While the treatment of the face of the club may vary, it is preferred that the face have two visible oblique lines bounding a central scored area, the oblique lines crossing the face from top to bottom and spreading apart toward the bottom. Faces having these characteristics are illustrated by Figs..1, 3 and 6. By making the distance between the oblique lines at the top of the face about three-fourths of the distance between them at the bottom of'the face, the lines serve as guides for intentional hooking or slicing shots. For example, by "opening the club face until the line nearest the heel points directly at the target, the player may gauge accurately the proper cut for a slice which hits the target. Conversely, by closing the club face until the line nearest the toe points directly at the target, the player may gauge accurately a targethitting hook. The oblique lines may be indicated by a raised portion of the club face, as in Figs. 1 and 3, or simply by scoring the club face. The scoring between the oblique lines may take any desired form, and the end portions of the face beyond the oblique lines should preferably be left smooth.

Where plastic material is used for the shockabsorbing body, it may be any of the well known materials which can be molded and cured by pressure and/or heat to form a hard solid mass. Examples are phenolic condensation products of the Bakelite" type, methyl and ethyl methacrylate, etc.

It will be observed that clubheads embodying the present invention have approximately the dimensions of the normal wood clubhead as defined above. Preferably the dimensions of the club face should be 3 to 4 inches in length and about 1 /2 inches in depth, thus conforming to the normal ranges stated above. The breadth of the clubhead measured tothe tail should be approximately half the length of the club face. For example, it may be 1 /2 to 1% inches in clubs of low loft, and in club-s of high loft such as the niblick, it may increase somewhat, say to 2 to 2 inches.

It will be observed that a club head embodying the present invention eliminates weight at the toe and shank of the club and concentrates weight directly behind and largely below the sweet spot at which the ball should be struck for perfect results. Moreover, unlike the usual iron in which the sweet spot is nearer the shank than the toe of the club, the sweet spot due to this redistribution of weight is in the center of the hitting surface. These results are secured by controlling the shape and size of the sole flange which, as will be apparent, may be made in one piece with the club face or built up thereon by added metal to suit the preference of the clubmaker.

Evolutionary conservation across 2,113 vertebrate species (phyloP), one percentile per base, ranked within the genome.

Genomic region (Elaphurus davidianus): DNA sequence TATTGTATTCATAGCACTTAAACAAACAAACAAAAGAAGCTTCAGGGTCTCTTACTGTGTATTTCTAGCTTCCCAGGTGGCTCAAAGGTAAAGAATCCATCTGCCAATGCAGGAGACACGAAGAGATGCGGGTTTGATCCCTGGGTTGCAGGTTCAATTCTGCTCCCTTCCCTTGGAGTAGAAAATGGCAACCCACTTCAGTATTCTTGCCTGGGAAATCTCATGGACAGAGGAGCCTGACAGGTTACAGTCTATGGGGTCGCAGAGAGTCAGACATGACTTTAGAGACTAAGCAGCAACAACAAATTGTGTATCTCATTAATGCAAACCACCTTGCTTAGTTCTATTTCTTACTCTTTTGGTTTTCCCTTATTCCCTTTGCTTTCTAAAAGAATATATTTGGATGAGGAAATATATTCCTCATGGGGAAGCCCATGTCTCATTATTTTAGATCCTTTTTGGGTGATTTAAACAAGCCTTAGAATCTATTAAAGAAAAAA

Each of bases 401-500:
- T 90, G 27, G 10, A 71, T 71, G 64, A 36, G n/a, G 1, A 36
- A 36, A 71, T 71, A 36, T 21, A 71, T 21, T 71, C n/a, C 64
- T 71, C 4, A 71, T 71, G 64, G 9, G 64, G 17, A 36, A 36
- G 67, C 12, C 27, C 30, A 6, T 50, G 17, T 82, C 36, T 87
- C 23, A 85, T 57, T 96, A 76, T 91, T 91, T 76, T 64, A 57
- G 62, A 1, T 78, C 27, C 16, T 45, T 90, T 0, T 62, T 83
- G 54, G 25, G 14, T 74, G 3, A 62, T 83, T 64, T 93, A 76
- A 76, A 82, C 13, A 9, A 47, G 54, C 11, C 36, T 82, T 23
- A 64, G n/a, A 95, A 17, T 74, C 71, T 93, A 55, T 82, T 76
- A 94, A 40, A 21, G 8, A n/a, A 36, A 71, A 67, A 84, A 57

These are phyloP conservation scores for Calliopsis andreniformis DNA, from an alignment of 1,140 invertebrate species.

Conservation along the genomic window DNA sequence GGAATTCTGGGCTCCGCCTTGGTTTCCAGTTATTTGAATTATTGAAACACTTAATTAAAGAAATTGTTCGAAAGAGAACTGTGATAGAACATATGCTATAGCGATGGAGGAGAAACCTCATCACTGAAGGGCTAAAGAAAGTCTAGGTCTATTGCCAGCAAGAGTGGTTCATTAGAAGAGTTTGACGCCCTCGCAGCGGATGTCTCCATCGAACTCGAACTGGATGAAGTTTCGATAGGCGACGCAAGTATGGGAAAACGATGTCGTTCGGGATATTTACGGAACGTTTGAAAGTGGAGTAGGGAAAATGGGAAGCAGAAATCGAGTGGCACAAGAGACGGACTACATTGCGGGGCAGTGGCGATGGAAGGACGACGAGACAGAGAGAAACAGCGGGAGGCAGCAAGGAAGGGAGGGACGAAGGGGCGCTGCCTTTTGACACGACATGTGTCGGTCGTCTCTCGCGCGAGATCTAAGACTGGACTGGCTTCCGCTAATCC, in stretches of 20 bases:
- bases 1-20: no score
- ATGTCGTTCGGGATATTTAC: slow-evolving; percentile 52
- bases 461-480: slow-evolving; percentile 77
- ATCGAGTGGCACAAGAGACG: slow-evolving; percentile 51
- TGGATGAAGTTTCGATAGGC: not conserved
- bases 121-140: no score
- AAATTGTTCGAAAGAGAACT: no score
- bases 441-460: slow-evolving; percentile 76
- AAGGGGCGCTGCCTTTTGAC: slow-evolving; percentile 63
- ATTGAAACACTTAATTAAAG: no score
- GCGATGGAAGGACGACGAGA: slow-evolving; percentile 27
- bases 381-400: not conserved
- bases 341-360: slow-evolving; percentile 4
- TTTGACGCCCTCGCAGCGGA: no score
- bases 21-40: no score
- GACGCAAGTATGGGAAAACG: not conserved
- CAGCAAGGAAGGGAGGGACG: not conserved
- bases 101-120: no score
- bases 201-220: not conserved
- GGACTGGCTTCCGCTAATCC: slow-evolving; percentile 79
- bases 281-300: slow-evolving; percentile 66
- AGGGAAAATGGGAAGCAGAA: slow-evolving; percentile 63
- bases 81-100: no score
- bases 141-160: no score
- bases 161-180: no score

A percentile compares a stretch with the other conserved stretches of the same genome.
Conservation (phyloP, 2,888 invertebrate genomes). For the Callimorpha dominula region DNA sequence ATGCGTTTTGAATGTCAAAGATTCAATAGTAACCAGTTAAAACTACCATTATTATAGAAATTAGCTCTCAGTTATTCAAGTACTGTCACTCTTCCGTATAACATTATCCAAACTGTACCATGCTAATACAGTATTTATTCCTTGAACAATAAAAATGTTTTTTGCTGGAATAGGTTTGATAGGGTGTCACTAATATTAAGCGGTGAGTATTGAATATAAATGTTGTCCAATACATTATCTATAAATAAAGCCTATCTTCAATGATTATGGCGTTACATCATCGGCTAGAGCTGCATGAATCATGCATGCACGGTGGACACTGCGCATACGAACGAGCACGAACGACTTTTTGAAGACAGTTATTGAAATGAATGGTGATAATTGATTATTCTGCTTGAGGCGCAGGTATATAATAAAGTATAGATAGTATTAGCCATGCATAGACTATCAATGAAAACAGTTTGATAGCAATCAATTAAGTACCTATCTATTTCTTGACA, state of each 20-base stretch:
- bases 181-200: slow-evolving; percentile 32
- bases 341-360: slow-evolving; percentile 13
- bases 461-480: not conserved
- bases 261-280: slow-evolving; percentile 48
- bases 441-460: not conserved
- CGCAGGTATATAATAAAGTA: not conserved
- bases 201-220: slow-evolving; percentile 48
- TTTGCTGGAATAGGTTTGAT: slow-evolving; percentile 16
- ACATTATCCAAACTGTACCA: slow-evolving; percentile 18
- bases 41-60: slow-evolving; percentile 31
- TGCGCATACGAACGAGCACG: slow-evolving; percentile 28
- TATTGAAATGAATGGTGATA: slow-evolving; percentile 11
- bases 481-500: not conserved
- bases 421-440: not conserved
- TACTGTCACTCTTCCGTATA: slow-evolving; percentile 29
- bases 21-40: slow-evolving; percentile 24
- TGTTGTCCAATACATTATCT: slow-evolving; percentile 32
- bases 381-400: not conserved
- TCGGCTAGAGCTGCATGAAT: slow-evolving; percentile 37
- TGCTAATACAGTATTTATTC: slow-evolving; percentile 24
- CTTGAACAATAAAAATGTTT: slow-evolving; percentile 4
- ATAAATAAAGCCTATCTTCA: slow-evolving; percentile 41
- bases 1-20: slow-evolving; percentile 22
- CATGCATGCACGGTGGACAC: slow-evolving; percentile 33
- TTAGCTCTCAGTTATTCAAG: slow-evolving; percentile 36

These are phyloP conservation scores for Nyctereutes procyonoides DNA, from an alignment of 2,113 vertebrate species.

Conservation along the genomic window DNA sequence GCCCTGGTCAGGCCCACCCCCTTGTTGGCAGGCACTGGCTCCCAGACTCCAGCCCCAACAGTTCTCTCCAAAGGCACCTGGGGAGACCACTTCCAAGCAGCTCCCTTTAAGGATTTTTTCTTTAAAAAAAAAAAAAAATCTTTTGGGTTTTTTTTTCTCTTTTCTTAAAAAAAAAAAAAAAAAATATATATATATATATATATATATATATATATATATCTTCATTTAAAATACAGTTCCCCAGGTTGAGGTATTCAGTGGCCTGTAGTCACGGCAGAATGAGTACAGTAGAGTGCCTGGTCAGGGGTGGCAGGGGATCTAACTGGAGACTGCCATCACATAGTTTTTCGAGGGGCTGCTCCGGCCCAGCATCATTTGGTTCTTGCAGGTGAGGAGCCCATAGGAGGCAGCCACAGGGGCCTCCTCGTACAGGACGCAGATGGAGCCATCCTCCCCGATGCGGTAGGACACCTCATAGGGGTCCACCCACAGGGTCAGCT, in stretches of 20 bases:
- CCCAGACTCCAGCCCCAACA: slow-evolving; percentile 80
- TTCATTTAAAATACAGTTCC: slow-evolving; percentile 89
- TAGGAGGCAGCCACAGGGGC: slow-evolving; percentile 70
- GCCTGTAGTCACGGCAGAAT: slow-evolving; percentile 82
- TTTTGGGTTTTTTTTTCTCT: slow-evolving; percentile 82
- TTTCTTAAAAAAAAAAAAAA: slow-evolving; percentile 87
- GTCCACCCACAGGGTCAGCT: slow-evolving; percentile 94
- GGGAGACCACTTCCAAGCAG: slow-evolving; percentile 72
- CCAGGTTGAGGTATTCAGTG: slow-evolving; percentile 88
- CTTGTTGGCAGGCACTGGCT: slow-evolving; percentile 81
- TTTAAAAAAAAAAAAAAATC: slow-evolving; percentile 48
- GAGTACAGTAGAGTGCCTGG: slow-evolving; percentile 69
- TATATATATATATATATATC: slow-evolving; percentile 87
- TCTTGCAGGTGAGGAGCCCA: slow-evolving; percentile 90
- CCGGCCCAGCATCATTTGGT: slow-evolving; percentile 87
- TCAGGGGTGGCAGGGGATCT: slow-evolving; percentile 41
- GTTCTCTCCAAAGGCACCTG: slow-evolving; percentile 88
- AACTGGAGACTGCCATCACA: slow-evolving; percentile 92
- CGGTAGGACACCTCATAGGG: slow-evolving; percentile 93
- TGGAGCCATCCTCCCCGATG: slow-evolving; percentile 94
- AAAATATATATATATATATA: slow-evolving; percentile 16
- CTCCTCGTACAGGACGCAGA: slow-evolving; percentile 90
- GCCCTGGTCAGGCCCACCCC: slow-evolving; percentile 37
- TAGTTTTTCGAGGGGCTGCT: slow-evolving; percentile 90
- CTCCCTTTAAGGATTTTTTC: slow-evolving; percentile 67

As stated above, the invention enables the manufacture of a complete set of clubs all of the same type and general characteristics, although varying in weight, loft and length. As an example, such a set may comprise ten clubs beginning with a loft of 10 in No. l and increasingin loft 5 with each club through No. 9 which accordingly has a loft of 50, the tenth club being the putter. These clubs are graduated in weight, the weight of No. 1 being 13 /2 ounces for example and each succeeding club through No. 9 being ounce heavier. They are also graduated in length, No. 1 being say 42 inches long and each succeeding club through No. 9 being shortened one inch. Such a set is completely and properly matched and graduated for distance over the usual range of a set. It eliminates the present distinction between woods and irons, combining the best features of both types in each club of the set.

It will be understood that the invention is not restricted to the foregoing examples and that it may be embodied in other forms which may ocour to those skilled in the art. Reference should therefore be had to the appended claim for a definition of the limits of the invention.

What is claimed is:

A golf clubhead comprising a metal shank having an opening for insertion of the end of a shaft, a metal blade formed as an integral continuation of the shank, the forward striking face of said blade being inclined rearwardly and upwardly to provide loft, with the upper part of the blade and the juncture thereof with the shank lying to the rear of the forward edge of the shank, and a shock-absorbing body of heat-curable plastic material cured against and in intimate contact with the back of said blade and anchored on rearward projections therefrom so that said body is protected against impact with the ball and forms with said blade and shank an integral olubhead, said body projecting rearwardly from the blade beyond its upper edge and being shaped to form with said blade a clubheacl having substantial bulk behind the blade, said blade being thinner and of substantially less weight than the blade of a club-head of the iron type having the same loft and substantially the same striking face dimensions, and the weight of said body being approximately equal to the difference in weight between said blades so that the total weight of said clubheads is approximately equal.


REFERENCES CITED The following references are of record in the file of this patent:

UNITED STATES PATENTS OTHER REFERENCES Publication, The Crawford McGregor and Canby Company, Dayton, Ohio. Catalog 33, 1930, page 6. Copy available in 273/77.

Number D. 27,190 D. 83,07 '7 581,331 723,534 727,819 732,136 823,082 1,396,470 1,509,429 1,617,096 1,976,324 1,981,085 2,056,335 2,346,617

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U.S. Classification473/332, D21/751
International ClassificationA63B53/04
Cooperative ClassificationA63B53/04, A63B2053/0416
European ClassificationA63B53/04